(Application to strike out defence; plaintiff pleading in plaint that he had an agreement with the defendant allowing him to develop a stall in Kongowea market; plaintiff pleading that the defendant illegally destroyed part of the premises that he developed and inter alia seeking orders to stop any further demolition and damages; defendant filing defence which denies the averments in the plaint; whether in the circumstances the defence should be struck out; court not persuaded; not in all instances that a bare denial would be the equivalent of a frivolous or vexatious defence; application dismissed)
1.The application before me is that dated 15 May 2021 filed by the plaintiff. It is brought pursuant to the provisions of Sections 1A, 1B, 3A of the Civil Procedure Act, and Order 11 Rule 3(2) of the Civil Procedure Rules. The substantive prayer is that the defence of the defendant be struck out. The application is based on grounds that the defence is a mere denial and that it is not sufficient to demur the plaintiff’s claim. There is no supporting affidavit to the application and nothing was filed by the defendant to oppose the application.
2.By way of background, the plaintiff commenced this suit through a plaint filed on 18 June 2020. He pleaded that under a private public partnership process to upgrade Kongowea market, the plaintiff was on 13 February 2006, allocated for exclusive use, the space No. 59 Kongowea Mitumba market. He then erected a two storeyed structure comprising of 8 shops on the ground floor and a conference hall on the first floor. He averred that he lets out the premises to tenants for commercial use, fetching an annual rent of Kshs. 1,320,000/=, and he would pay Kshs. 1,000/= per month by way of rent to the defendant. He pleaded that on 12 June 2020, without warning, or notice, or a revocation or withdrawal of licence, or even a resolution, the defendant partly demolished the plaintiff’s premises. The plaintiff pleaded that this act was illegal and has led to him suffering loss. In the suit, the plaintiff seeks orders for a declaration that the defendant is not entitled to enter and demolish the building in the space No. 59 within Kongowea market; a preservatory order to require the defendant to restore the building; exemplary and compensatory damages; and any further relief to effect a restitutio in integrum together with costs.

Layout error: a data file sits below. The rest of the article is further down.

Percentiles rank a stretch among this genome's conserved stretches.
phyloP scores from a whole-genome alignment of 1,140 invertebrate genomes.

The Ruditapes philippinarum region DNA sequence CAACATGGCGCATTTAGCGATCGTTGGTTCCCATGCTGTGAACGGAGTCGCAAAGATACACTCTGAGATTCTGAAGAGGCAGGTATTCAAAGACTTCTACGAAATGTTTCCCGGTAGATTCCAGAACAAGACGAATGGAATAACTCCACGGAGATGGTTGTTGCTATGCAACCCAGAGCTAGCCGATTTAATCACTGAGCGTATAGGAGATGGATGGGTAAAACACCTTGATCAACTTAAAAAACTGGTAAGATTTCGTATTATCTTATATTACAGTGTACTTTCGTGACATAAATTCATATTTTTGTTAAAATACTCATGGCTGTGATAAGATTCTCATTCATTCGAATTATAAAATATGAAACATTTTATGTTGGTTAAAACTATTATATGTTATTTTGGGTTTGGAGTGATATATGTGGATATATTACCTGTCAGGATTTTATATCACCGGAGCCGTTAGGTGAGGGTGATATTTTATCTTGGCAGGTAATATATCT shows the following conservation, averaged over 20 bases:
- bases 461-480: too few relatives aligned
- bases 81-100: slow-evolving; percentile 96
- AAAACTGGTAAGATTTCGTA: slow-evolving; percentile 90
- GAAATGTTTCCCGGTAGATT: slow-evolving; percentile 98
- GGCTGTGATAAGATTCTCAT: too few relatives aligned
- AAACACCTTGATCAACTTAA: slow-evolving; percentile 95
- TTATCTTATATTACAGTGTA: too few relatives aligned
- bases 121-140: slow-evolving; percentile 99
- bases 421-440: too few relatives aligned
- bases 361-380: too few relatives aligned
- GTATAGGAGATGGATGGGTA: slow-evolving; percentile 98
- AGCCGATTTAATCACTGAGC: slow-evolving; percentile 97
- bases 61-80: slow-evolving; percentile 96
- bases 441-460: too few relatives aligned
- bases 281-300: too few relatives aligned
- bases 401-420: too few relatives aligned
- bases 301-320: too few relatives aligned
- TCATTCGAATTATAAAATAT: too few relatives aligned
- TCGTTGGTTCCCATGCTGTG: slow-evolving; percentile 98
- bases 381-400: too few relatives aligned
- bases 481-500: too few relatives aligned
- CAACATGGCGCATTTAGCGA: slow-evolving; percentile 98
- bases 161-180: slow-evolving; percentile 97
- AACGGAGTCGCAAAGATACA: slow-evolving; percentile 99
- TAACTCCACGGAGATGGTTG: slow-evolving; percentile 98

3.The defendant filed defence. It is more or less a denial of all that the plaintiff has pleaded. It is this defence that the plaintiff seeks to strike out.
4.I have considered the application alongside the written submissions of Mr. Kimani, learned counsel for the plaintiff. No submissions were made by counsel for the defendant.
5.So, does the plaintiff deserve the orders? At the outset, I must say that I am not persuaded.
6.It is correct that the law does allow the striking out of a defence if certain conditions are met. This is under Order 2 Rule 15 which provides as follows :-
7.It will be seen that a defence can be struck out if it discloses no reasonable cause of action; or it is scandalous, frivolous and vexatious; or it may prejudice, embarrass, or delay the fair trial of the action; or it is otherwise an abuse of the process of court. Although the applicant has cited Order 11, which relates to case management, I do not see its application in this instance. In fact, I think that the plaintiff bases his application on Order 2 Rule 15 (1) (a), because there was no affidavit filed, meaning that it is in conformity with Rule 15 (2), which provides that it is not necessary to offer evidence where the application contends that the pleading does not disclose a cause of action or defence. In our case, it must mean that the defence filed does not traverse the allegations of the plaintiff sufficiently to enable the matter proceed to full trial.
8.The plaintiff bases his application on the ground that the defence is a bare denial. The mere fact that all that a defendant has done is to deny the pleadings in the plaint does not mean that the defence is a sham to warrant it to be struck out. One must assess the nature of the denial so as to affirm whether or not the denial is a sham. In this case, the defendant’s denial means that it has denied the existence of any public-private partnership or the allocation of the space No. 59 to the plaintiff. It also means that it has denied that it is the entity that demolished the premises. In essence, liability is denied. In fact, within the defence, the defendant puts the plaintiff to strict proof of its allegations. It follows that the plaintiff needs to prove all the claims in the plaint to the required standard. As far as I can see, in the circumstances of this suit, this is not a defence that does not sufficiently traverse the claims of the plaintiff. Neither is it scandalous, frivolous, or vexatious, so as to warrant it to be struck out.
9.I really see no need of saying much more. I find no merit in this application and it is hereby dismissed. The result is that the plaintiff must prove his case in the usual manner.
10.I make no orders as to costs since the defendant did not file anything to oppose it.